There’s the administrative process, accepting payments on time and having contracts signed.

Advertising creation – regardless of whether you or your partners are creating the spots, (and you creating them is a whole other thing to manage,) you’ll have to manage making sure you have what you need for each episode and each week.

There’s the advertising execution – making sure the right ads are inserted into the right spot on your show, on your website, and that the promised amount of promotion is delivered.

Delivering performance indicators – letting your advertisers and sponsors know how well their ads did and how you’d recommend they tweak or move forward based on the response they’ve gotten so far.

Satisfaction and renewal – you’ll need to keep track of when the contracts are up and check in with your advertisers to see if they’ll be moving forward or ending the relationship.

Don’t have this?

You may not have ALL of the above aspects of your podcast in a state of organizational perfection, and that’s ok. But if you don’t have systems in place yet, this is probably because you’re doing everything yourself and you either don’t want to hand it off or you don’t know how, or you’re totally overwhelmed. Either way, you can get organized with these baby steps:

  • Schedule in your calendar, in advance, when you’ll be uploading the show, promoting it, or sending emails about it. Stick to this schedule and be rigid.
  • Use a booking system to schedule and collect information for your guests. Schedule Once even takes care of thanking them with a follow up email!
  • Hand off one tiny part of it to someone who maybe you don’t trust yet, but you’re willing to give a shot. Let someone else write the show notes, schedule the social media, create the graphics with a template you provide, anything to take one of the pieces off your plate. When you’re cool with that, give them or someone else another piece. Piece by piece until you can handle taking on the extra tasks sponsorships and advertisers require of you.

Many of you have started your podcasts with all three of these things in tip-top shape – and if that’s true, then congrats! You’re 100% ready to go out there and land your first sponsor!

If you’re someone who has most of the things above pretty nailed down but need to check or try out a few things, go for it! You can start to get your materials ready for your media kit while you work on putting systems in place, growing your community or tightening up your branding. You’re almost there! It won’t be long before you’re ready to get out there and sell, and you could even start to research and reach out now if you’ve got confidence in what you DO have and you’ll have everything in place by the time the first contract is signed.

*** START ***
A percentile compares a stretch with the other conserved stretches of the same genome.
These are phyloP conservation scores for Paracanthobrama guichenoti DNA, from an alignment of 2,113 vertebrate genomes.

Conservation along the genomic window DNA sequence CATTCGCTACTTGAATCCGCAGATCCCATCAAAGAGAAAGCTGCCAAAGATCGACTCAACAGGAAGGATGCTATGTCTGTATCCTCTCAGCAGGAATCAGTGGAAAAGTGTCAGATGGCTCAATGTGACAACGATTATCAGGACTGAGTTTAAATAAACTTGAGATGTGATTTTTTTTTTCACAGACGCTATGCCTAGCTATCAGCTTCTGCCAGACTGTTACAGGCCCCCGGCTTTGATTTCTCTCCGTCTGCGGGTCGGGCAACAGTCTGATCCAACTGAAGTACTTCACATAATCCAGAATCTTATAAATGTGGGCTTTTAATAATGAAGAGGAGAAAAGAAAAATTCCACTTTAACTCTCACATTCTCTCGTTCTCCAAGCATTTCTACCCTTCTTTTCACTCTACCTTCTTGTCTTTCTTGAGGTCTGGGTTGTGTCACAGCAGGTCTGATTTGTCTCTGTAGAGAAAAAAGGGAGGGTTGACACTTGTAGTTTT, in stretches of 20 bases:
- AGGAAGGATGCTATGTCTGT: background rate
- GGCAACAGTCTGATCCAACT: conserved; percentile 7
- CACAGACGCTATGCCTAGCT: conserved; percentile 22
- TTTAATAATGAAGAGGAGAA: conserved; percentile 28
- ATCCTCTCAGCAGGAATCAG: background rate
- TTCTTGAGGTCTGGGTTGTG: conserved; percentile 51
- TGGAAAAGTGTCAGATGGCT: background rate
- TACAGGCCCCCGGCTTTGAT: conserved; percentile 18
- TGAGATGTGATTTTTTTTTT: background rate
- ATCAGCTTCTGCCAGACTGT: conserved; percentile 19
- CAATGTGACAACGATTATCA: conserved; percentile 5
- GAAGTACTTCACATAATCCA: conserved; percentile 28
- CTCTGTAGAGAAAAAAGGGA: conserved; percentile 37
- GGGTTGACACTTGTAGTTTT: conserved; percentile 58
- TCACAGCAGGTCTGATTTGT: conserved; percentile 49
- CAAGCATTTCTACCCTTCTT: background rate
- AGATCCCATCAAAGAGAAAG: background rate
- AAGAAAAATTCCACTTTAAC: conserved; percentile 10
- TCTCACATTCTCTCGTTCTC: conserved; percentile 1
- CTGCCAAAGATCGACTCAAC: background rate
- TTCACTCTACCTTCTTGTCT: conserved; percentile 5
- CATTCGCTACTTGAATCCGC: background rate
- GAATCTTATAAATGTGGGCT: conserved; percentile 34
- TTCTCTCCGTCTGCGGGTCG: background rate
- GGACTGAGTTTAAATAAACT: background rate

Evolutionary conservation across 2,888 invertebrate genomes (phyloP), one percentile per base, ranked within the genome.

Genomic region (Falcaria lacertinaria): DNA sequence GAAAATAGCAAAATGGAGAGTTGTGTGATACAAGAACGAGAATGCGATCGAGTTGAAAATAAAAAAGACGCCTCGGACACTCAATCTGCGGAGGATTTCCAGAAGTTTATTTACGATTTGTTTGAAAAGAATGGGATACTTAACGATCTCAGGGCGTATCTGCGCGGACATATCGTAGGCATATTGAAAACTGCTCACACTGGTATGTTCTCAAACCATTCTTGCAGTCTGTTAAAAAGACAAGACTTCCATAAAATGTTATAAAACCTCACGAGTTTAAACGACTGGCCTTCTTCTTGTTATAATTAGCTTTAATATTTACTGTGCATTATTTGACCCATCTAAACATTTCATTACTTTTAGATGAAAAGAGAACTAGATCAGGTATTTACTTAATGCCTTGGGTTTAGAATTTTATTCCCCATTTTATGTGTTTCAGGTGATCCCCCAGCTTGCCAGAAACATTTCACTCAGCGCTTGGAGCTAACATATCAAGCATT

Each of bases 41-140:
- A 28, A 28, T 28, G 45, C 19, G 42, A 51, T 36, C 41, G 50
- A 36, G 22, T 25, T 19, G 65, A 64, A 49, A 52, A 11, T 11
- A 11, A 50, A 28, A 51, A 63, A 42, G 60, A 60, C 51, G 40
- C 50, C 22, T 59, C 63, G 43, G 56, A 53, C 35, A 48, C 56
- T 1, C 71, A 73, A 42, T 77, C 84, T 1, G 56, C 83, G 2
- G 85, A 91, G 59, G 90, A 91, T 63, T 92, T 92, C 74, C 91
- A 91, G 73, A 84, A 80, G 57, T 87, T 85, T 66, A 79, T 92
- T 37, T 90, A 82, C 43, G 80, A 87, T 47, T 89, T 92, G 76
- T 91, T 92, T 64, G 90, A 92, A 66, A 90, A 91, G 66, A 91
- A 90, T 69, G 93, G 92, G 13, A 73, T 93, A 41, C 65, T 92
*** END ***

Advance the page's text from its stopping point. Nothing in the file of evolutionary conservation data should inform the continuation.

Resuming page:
If you’re still working on the above aspects of community, branding or organization, have no fear! These pieces are a cinch to fix and while important, are not impossible mountains to climb. Building your community can take time, yes – but with focus and dedication, will grow as long as your passion and enthusiasm can reach the right people, as many of them as you can and as fast as you can.

Your branding may be a mess – but by making a few small font and color changes, or by straightening up your copy, you could be ready to go very shortly. Finally, putting systems in place is going to help you manage your podcast whether you land sponsors or not – so find ways that you can streamline your process and free up your own time so you can pursue making money with your podcast!

Let’s see where you are in the mix! Log into the Podcast Success Academy on the free tier and take the quiz! Maybe you are way past ready – or jumping the gun. Take the quiz now!

Ready to monetize your audience & become an audio influencer?

Podcasters all across the world are transforming from simply producing audio to becoming a monetised, influential brand with Podcast Websites. When you're ready to become an audio influencer in your niche, we're here for you.

Jessica Kupferman

Jessica Kupferman is the Head of Marketing at Podcast Websites, the co-founder of She Podcasts and the former owner of j/k media, a specialist podcast advertising agency which she sold in early 2018.

Ready to monetize your audience & become an audio influencer?

Podcasters all across the world are transforming from simply producing audio to becoming a monetised, influential brand with Podcast Websites. When you're ready to become an audio influencer in your niche, we're here for you.